Gulf crude exports to Japan suspended
Dubai, March 16, 2011
Oil exports to Japan from the Gulf region have been temporarily halted after an earthquake struck the world's third-largest oil consumer though order volumes are unchanged, Gulf officials said.
Ports in northeastern Japan were damaged and could be closed for months and around a third of the country's refining capacity of 4.5 million barrels a day (bpd) was idled after the quake and tsunami on Friday.
That has prompted big Gulf region crude exporters, including Saudi Arabia, Kuwait and the UAE, to suspend new crude shipments to Japan, officials were quoted as saying in a report in our sister newspaper Gulf Daily News (GDN).
'Things are so uncertain now, and with the ports shut down, we have rescheduled all crude shipments going to Japan, but so far there have been no changes to the order volumes,' an official from state-owned Kuwait Petroleum Company (KPC) said.
Producing countries said they are ready to dispatch tanker loads of both crude and oil products as soon as Japan's ports are ready to receive new import volumes.
Nearly 80 per cent of Japan's oil is imported from the Middle East region, data from the International Energy Agency (IEA) shows.
With some of its refineries idled, Gulf producers expect a rise in Japan's demand for oil products.
Product demand may also rise as Japan restores electricity to areas hit with blackouts, since nuclear plants that generate a third of Japan's power have been idled and the country is scrambling to control radiation leaks from reactors.
'As far as we have been informed, there has been no damage to the refineries. They have just been put off-line as a safety precaution, but if more products are needed, Kuwait is ready to supply Japan,' said the KPC official, adding that Japan is currently able to tap its strategic oil products stockpile.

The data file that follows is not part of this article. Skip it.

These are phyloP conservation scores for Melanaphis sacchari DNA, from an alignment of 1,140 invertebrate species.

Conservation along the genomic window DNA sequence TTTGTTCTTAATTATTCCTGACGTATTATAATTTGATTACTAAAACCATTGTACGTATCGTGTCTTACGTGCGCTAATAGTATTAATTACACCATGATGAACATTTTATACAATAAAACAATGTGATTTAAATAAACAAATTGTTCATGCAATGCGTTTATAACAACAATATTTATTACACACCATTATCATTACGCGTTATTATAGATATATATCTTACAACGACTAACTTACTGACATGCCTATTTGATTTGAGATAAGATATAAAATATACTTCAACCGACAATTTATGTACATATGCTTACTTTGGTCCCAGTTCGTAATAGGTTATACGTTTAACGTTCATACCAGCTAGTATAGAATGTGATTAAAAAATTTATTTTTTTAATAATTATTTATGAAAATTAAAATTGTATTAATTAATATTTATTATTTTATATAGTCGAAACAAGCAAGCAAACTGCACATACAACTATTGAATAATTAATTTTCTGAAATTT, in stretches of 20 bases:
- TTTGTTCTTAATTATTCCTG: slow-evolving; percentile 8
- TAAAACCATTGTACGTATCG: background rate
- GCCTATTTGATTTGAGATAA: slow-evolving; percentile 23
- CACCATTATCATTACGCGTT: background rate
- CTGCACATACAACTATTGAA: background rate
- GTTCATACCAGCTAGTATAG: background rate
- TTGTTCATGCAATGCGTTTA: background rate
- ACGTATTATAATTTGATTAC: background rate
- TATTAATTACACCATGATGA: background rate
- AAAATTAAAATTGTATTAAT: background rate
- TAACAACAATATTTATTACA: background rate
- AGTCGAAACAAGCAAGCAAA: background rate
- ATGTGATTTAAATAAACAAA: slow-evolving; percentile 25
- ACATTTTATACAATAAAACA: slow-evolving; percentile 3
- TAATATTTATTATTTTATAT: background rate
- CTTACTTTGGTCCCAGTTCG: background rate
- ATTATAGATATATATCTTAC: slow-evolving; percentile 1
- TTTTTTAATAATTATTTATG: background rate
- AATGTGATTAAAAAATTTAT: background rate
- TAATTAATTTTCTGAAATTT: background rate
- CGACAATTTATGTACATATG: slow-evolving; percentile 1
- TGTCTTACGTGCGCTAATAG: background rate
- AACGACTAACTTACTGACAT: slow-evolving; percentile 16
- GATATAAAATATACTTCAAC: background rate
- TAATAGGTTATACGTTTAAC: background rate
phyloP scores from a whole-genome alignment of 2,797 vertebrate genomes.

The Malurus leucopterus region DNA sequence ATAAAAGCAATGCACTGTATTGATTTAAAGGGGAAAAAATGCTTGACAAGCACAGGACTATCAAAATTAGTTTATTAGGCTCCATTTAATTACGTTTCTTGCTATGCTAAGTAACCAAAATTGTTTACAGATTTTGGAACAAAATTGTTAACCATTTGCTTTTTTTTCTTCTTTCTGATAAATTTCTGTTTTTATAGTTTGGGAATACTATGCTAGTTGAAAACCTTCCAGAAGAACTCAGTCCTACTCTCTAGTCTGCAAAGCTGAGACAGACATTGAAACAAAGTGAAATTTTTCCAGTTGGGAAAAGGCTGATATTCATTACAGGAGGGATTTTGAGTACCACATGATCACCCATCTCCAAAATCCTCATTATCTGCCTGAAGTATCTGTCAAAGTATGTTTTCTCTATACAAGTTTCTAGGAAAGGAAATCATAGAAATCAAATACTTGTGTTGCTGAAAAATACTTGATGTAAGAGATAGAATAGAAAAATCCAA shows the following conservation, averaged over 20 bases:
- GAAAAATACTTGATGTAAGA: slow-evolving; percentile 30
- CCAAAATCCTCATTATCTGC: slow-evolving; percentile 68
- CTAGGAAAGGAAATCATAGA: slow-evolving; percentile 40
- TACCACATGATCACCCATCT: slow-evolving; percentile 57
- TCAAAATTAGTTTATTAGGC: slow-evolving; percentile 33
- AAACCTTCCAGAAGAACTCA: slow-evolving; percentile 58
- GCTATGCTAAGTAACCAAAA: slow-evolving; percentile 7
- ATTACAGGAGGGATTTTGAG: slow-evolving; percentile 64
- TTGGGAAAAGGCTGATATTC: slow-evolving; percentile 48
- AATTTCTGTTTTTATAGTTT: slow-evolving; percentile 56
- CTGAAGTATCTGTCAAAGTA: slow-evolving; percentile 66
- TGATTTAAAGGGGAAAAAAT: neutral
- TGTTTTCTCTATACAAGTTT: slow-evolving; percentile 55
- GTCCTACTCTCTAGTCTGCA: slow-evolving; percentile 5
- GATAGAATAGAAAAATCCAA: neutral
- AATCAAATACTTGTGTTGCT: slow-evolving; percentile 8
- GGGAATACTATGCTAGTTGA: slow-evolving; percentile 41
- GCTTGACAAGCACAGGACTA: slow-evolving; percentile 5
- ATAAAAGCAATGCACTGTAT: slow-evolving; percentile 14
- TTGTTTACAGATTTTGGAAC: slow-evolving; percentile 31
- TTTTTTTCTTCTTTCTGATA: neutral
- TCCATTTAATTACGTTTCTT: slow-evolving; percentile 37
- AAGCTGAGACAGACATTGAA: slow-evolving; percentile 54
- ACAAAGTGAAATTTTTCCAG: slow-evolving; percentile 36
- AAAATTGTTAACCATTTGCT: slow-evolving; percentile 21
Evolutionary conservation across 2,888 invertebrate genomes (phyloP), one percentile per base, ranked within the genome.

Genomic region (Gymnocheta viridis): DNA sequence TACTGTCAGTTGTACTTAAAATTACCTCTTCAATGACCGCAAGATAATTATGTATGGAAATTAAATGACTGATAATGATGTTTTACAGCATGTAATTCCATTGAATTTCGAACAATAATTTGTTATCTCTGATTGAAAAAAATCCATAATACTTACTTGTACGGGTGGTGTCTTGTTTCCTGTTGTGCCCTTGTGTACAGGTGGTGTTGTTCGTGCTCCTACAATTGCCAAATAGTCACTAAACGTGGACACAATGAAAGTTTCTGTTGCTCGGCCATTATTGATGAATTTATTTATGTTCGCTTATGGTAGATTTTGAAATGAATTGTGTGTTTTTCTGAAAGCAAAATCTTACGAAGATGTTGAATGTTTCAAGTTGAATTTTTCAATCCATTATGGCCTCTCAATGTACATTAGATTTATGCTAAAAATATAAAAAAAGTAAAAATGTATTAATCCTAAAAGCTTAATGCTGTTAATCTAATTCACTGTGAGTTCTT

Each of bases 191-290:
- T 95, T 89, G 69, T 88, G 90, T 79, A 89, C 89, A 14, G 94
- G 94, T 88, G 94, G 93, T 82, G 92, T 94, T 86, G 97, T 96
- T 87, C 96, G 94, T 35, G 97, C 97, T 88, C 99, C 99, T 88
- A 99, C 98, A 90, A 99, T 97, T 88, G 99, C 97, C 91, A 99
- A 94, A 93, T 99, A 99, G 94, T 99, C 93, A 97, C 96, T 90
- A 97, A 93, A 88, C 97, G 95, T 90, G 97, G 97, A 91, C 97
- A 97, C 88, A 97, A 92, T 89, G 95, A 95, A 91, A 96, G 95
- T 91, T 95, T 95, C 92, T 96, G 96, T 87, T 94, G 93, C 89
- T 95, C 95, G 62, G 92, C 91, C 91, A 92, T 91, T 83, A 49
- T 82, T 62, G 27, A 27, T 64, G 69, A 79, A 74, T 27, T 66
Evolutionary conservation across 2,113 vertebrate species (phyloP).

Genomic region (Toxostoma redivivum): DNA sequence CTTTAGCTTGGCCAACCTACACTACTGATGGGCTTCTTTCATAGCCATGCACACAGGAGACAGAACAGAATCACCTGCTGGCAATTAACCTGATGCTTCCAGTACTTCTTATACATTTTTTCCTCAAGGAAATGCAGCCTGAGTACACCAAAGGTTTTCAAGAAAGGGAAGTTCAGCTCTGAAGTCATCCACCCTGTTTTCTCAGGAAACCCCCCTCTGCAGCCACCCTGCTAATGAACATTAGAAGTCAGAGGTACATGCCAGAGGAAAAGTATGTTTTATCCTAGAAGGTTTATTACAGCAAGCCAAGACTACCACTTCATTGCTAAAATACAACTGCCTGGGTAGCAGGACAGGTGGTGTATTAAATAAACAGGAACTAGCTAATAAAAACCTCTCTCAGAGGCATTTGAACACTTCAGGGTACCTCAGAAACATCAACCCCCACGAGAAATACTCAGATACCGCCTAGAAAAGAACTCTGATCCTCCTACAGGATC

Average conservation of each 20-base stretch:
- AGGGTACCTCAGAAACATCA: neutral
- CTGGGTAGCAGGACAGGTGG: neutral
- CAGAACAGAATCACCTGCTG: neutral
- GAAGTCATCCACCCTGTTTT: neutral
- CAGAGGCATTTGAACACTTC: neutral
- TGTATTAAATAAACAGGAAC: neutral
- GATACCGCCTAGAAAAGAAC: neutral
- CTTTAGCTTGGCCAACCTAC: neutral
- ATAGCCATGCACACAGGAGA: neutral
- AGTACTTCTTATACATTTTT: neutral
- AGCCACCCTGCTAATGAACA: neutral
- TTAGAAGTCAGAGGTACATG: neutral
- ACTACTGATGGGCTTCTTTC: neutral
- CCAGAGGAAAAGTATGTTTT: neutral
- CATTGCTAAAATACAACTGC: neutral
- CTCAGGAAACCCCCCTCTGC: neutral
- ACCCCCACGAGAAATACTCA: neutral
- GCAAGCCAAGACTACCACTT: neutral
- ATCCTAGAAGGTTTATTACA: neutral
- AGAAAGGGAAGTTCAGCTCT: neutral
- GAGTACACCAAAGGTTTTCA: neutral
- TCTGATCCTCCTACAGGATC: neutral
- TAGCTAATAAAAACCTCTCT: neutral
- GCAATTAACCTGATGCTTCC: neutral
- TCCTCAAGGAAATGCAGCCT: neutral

The UAE is also ready to resume shipments and boost product supply to Japan if asked, an official said.
'We are willing to supply Japan, with crude or any other products they need,' he said.
The official said some Japanese oil terminals are open, but those aren't sufficient to receive normal volumes of crude.
'Some smaller terminals are open, but the services there are not as good given the situation,' he said.
Top exporter Saudi Arabia is ready to resume shipments any time, an official said.
'We are committed to meeting any extra demand by Japan if needed, but only if their infrastructure and refining capacity can allow it.'
Qatar is the best positioned Gulf state to meet any increased need for liquefied natural gas (LNG) which Japan might have.
State-controlled Qatari LNG firms Qatargas and Rasgas said they could make up for Japan's nuclear power loss which will mean relying more on gas-fired plants.